The sand leek (Allium scorodoprasum), also known as rocambole, is a Eurasian species of wild onion with a native range extending across much of Europe and the Middle East. The species should not be confused with rocambole garlic, which is A. sativum var. ophioscorodon.
The sand leek is a perennial plant with an egg-shaped bulb. The plant produces two to five unstalked leaves, the bases of which are sheath-like. Each leaf blade is linear, 7-20 mm wide, flat with a slight keel, an entire margin and parallel veins. The edges of the leaf and the central vein are rough to the touch. The flowering stem is cylindrical, growing to a height of 30 to 90 cm (12 to 35 in) and the upper half is leafless. The whole plant has an onion-like aroma. The inflorescence is a globular cluster surrounded by membranous bracts in bud which wither when the flowers open. Each individual flower is stalked and has a purple perianth 4 to 7 mm (0.16 to 0.28 in) long. There are six tepals, six stamens and a pistil formed from three fused carpels. Mixed with the flowers are a number of purple bulbils. The fruit is a capsule, but the seeds seldom set, and propagation usually takes place when the bulbils are knocked off and grow into new plants.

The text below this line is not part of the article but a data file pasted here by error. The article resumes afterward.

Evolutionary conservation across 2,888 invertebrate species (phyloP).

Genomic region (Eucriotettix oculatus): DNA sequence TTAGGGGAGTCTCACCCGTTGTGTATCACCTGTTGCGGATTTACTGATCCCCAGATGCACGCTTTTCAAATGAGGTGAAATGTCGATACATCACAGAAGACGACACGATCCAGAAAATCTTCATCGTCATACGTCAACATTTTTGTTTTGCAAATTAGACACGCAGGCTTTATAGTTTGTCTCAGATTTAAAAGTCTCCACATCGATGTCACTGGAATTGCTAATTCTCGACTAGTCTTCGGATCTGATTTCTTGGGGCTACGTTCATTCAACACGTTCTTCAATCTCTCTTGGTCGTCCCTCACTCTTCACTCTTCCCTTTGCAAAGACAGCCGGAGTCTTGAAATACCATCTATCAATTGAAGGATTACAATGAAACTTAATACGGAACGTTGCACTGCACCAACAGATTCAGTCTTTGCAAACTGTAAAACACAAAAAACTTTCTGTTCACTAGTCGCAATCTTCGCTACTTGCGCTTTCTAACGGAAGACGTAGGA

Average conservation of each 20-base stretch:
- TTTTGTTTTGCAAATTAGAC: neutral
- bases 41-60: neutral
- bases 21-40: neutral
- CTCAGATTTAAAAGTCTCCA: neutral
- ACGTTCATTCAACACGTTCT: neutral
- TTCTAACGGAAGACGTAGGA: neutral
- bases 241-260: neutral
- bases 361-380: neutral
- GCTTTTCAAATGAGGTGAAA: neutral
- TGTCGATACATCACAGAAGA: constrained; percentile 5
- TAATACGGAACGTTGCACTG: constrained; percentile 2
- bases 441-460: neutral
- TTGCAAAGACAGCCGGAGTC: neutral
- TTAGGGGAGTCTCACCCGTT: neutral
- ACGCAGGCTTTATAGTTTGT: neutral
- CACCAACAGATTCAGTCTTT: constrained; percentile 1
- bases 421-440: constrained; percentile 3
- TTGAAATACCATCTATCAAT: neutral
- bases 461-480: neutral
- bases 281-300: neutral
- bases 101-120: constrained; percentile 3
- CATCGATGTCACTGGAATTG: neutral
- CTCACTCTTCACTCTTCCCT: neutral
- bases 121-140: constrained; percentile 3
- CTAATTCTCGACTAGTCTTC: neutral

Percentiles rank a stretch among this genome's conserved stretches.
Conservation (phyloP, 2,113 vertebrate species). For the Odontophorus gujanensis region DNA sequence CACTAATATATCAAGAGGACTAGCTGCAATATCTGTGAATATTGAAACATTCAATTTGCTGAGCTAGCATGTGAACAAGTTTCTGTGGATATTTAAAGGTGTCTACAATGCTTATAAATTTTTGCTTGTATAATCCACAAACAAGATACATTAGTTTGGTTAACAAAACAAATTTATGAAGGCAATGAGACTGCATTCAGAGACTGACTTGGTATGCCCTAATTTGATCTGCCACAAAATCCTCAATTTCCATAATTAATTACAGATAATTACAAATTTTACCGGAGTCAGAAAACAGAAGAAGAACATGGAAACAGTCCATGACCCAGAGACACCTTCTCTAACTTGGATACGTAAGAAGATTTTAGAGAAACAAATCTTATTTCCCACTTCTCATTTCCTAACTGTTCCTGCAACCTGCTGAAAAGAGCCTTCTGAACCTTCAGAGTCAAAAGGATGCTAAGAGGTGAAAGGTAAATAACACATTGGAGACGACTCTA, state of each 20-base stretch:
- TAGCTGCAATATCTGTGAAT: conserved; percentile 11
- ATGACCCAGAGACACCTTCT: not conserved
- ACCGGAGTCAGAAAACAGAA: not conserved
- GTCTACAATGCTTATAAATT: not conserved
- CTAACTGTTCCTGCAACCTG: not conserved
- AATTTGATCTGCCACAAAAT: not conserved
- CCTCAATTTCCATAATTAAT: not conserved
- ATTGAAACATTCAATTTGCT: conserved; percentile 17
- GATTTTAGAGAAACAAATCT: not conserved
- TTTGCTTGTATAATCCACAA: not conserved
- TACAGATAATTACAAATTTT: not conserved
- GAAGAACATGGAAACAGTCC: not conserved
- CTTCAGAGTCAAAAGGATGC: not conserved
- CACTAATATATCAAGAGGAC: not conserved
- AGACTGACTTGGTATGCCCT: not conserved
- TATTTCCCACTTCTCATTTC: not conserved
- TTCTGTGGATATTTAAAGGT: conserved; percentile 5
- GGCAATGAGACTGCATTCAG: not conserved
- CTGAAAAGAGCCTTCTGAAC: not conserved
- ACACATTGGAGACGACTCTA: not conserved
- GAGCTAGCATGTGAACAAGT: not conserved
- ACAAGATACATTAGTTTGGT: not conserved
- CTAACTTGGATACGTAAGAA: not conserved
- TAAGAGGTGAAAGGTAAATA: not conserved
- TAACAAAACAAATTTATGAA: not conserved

The natural habitat of A. scorodoprasum is damp broad-leaved woodland, forest margins, shores, hillside meadows and hedgerows. It was at one time used as a kitchen herb and can sometimes be found near old habitations.
A. scorodoprasum is edible but seldom cultivated, and has a shorter flower stalk and fewer and more inconsistently shaped cloves than Rocambole garlic. Sand leek also has a dark violet bulb wrapper.
Elephant garlic (properly A. ampeloprasum var. ampeloprasum) is also sometimes incorrectly sold as A. scorodoprasum.